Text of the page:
Five years after computer technology giant Intel was forced to pay a $1.4 billion fine by the European Commission for anticompetitive behavior, the company will learn this week the fate of its appeal with the EU’s General Court.
According to reports, the Commission investigated Intel for eight years to examine the company’s agreements with computer makers. The company was eventually fined for allegedly offering incentives to those computer manufacturers for buying computer chips from Intel and not its rivals.
Its closest rival, Advanced Micro Devices, first lodged a complaint regarding the matter in 2000.
In May 2009, the Commission issued the record-breaking fine to Intel for unfairly squeezing rivals out of the market. But Intel has maintained that it had done no wrongdoing, and said in a statement that “the Commission was mistaken on multiple levels.”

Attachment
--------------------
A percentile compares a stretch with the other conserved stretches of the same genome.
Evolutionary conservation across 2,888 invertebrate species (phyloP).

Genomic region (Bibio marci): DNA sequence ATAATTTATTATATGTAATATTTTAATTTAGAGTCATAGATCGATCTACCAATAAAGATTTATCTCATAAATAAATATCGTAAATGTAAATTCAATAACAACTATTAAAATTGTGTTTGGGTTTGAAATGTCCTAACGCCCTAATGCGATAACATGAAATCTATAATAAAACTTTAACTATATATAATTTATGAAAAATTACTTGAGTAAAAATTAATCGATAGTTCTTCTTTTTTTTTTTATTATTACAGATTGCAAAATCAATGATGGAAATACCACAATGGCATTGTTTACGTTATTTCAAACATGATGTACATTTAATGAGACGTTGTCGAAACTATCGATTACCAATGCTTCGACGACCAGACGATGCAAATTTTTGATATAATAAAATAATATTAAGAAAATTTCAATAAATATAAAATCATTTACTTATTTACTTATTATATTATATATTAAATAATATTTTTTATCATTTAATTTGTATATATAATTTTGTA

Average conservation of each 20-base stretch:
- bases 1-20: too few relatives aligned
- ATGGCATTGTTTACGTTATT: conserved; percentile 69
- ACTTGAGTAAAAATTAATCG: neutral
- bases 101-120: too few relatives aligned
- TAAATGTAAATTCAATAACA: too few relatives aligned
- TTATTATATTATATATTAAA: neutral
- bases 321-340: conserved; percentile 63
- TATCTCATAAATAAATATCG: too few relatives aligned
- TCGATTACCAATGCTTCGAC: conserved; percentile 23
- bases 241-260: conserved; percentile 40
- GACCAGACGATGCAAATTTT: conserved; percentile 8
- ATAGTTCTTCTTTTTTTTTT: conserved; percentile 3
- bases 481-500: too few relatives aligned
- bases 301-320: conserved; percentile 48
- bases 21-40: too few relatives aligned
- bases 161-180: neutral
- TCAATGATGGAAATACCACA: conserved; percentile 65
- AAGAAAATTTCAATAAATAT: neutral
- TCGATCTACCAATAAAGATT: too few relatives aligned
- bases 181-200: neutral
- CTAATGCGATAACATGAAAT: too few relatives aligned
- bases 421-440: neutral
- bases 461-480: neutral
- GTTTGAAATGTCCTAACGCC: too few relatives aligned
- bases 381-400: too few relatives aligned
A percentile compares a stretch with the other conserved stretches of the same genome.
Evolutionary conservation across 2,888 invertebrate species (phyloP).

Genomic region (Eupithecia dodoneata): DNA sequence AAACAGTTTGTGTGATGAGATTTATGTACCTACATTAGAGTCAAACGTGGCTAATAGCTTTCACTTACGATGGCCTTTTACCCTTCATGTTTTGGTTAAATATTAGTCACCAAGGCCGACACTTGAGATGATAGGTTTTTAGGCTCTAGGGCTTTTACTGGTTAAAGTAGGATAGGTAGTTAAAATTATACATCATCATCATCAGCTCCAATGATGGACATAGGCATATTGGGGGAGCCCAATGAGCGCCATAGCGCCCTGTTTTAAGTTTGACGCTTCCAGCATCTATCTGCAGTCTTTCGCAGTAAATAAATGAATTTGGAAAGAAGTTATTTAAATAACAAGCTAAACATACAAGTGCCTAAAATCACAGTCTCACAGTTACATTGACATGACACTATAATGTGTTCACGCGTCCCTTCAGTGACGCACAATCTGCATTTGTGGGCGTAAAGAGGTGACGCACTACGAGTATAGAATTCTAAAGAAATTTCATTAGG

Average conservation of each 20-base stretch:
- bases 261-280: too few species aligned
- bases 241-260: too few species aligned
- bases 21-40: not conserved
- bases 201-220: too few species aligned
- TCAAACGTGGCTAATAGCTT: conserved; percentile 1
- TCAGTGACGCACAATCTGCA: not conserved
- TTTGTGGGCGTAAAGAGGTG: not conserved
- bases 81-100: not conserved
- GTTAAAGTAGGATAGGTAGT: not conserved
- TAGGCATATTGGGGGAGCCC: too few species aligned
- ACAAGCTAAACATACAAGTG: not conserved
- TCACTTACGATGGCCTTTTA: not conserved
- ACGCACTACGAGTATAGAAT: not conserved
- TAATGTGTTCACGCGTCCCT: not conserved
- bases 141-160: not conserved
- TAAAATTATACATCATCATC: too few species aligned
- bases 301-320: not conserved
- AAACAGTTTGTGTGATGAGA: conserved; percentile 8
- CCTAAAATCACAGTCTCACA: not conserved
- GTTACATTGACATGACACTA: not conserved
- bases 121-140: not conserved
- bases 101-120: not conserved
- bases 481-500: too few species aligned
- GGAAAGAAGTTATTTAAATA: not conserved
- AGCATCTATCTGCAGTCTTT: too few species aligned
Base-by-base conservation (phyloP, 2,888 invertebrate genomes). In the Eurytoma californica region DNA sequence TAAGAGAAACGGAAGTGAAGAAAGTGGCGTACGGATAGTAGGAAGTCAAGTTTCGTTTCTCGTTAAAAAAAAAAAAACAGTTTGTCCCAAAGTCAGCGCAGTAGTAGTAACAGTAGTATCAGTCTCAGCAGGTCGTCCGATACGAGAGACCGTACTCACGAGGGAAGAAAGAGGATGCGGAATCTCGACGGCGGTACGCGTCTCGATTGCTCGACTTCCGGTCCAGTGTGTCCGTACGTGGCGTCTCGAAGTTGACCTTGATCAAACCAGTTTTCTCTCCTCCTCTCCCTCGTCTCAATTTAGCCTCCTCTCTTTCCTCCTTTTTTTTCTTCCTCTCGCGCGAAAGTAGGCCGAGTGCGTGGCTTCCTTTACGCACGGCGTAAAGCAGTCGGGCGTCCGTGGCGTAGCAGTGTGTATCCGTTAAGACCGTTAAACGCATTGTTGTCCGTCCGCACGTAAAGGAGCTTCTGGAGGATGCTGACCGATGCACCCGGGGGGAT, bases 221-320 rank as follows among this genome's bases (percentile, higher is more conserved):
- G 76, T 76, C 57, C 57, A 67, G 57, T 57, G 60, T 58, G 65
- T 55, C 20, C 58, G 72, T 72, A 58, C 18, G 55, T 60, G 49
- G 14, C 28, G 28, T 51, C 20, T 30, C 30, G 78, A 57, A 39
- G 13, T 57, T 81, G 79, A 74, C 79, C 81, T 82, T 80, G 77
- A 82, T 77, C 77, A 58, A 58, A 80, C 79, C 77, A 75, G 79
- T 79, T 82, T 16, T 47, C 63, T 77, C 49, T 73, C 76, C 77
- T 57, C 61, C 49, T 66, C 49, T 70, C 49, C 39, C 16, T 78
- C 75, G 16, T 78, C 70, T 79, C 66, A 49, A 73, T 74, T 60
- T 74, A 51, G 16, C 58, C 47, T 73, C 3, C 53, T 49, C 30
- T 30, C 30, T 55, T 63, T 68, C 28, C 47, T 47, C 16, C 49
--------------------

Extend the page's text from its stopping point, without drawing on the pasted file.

In its appeal, the California-based tech firm argued that the Commission ignored exonerating evidence in order to build a stronger case against Intel.
According to reports, the Commission has not lost a competition case at the EU General Court in the last two decades.”
In a separate case with the US Federal Trade Commission, the Intel settled related charges in 2010 and agreed to not offer incentives to computer manufacturers in exchange for loyalty to purchase computer chips from Intel.
The EU General Court is expected to release its opinion on the appeal Thursday; the case has the potential to be appealed again to the EU Court of Justice.
Full content: Bloomberg
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